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Gali Guleiyan movie: Review, Cast, Director

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Film: Gali Guleiyan (In The Shadows)

Cast: Manoj Bajpayee, Ranvir Shorey, Shahana Goswami, Neeraj Kabi, Om Singh

Director: Dipesh Jain


Rating: * * * ½

A psychological drama/thriller about a lonely, mentally disturbed Khuddoos (Manoj Bajpayee) hallucinating about the past while living in the present, this film by Dipesh Jain is a visual maze of memories that keep slipping through the labyrinthine network of by-lanes that represent Khuddoos’ hometown as well as his troubled mind.

The studied dystopian atmosphere and the contrived, delayed thriller edge notwithstanding, Jain’s narrative works up enough power to make it all inveigling. The structure is deceptive no doubt, and the revelation at the end, not much of a surprise – but the dense, dark and threat bearing atmosphere reveal Jain’s skill as a subtle storyteller. The protagonist’s obsession with shadows and distant voices is expressed through jerry-rigged surveillance equipment. He is presented as a loner with more than just a morbid fascination for his neighbors’ intimate lives. Khuddoos is increasingly caught up in his own private torment despite helpful interventions from his only friend (Ranvir Shorey). The Shadows in the English title represent the ominous futility of escape from a life constricted by diabolic conflict.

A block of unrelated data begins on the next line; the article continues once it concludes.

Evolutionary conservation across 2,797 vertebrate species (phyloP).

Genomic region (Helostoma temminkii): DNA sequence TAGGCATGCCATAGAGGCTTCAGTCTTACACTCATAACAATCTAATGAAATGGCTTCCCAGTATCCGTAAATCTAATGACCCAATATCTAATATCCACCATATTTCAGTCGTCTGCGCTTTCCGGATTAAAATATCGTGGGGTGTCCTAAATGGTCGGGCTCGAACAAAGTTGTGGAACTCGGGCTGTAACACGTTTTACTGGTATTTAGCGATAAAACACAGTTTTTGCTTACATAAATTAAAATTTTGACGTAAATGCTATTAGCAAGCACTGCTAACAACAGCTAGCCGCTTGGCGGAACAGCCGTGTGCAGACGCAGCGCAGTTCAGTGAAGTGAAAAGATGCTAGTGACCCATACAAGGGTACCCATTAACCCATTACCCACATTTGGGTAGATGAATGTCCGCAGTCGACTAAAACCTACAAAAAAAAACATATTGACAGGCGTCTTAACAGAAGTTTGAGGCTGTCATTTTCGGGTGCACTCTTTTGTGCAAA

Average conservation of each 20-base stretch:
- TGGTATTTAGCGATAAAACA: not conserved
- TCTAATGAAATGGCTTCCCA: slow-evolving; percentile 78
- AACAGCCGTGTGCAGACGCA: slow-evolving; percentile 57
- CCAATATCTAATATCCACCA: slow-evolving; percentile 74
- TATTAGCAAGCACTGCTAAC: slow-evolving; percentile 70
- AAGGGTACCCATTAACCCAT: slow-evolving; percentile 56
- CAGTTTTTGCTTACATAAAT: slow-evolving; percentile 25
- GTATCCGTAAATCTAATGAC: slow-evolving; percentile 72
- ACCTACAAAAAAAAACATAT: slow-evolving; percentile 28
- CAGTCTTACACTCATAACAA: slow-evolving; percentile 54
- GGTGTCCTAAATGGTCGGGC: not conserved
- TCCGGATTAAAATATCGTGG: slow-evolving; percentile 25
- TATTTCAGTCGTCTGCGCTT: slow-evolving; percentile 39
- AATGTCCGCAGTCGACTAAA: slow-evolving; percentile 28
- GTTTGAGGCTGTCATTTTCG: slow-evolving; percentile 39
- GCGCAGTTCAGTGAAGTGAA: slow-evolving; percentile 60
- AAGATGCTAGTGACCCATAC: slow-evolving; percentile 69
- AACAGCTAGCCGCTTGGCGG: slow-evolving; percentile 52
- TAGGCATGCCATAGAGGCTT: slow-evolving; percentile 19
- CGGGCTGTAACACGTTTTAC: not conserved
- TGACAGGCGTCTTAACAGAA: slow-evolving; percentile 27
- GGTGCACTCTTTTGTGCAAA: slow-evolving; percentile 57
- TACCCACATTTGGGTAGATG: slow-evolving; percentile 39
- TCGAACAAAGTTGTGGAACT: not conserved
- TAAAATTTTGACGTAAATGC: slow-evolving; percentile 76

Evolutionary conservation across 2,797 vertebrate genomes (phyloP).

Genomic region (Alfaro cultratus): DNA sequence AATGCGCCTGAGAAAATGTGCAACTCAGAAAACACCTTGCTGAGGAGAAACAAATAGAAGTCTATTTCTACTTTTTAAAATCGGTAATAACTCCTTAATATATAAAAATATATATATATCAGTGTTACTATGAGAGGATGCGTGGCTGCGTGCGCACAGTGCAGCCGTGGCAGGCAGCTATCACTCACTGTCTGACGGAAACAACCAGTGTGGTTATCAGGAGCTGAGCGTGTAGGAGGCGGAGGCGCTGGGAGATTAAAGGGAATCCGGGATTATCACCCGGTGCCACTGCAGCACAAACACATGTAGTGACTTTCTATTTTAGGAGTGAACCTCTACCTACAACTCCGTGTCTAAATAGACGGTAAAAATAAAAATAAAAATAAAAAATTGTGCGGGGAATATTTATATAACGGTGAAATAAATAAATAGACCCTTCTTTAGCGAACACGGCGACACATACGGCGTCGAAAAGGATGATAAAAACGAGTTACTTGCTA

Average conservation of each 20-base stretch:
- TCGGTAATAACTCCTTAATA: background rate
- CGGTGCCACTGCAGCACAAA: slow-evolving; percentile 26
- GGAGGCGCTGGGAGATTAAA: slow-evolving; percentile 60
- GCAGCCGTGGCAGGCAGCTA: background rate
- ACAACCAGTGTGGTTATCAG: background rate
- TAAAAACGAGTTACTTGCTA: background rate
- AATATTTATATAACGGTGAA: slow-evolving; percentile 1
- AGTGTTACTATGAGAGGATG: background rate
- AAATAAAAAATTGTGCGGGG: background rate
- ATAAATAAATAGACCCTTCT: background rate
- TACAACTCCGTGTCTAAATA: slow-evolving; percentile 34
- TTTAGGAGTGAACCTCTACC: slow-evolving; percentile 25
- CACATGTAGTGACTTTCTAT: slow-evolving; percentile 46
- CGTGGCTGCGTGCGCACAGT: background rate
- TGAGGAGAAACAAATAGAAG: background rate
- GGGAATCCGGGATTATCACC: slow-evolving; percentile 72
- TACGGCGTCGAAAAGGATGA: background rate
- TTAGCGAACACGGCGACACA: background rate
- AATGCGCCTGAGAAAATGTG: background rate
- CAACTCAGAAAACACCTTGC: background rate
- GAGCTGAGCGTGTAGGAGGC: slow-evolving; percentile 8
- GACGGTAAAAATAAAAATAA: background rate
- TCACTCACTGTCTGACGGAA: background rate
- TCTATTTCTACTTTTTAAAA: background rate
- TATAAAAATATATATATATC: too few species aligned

Jain’s narrative opens with William S. Burroughs’s observation: “There are no innocent bystanders… what are they doing there in the first place?” – probably the Director’s attempt to comment on the bystander mentality in a country that is being seen as increasingly gripped by the lynch-mob menace. Dipesh Jain’s film is also an experiential exploration of mental illness through the eyes of the troubled protagonist who loses touch with reality as the narrative progresses into a complex multi-layered riposte.

Performances by Manoj Bajpayee, Ranvir Shorey, Neeraj Kabi as the father, Shahana Goswami as the mother and Om Singh as the young Idris/Idu are decidedly intense, the editing by Chris Witt lends complexity, the subtle background score keeps the involvement going while the lighting and camerawork by Kai Miedendorp makes even the darkened silhouettes, threatening shadows and eerie slivers of light look compelling. This is definitely a showcase of masterly craft, but it could do with a little more emotional engagement!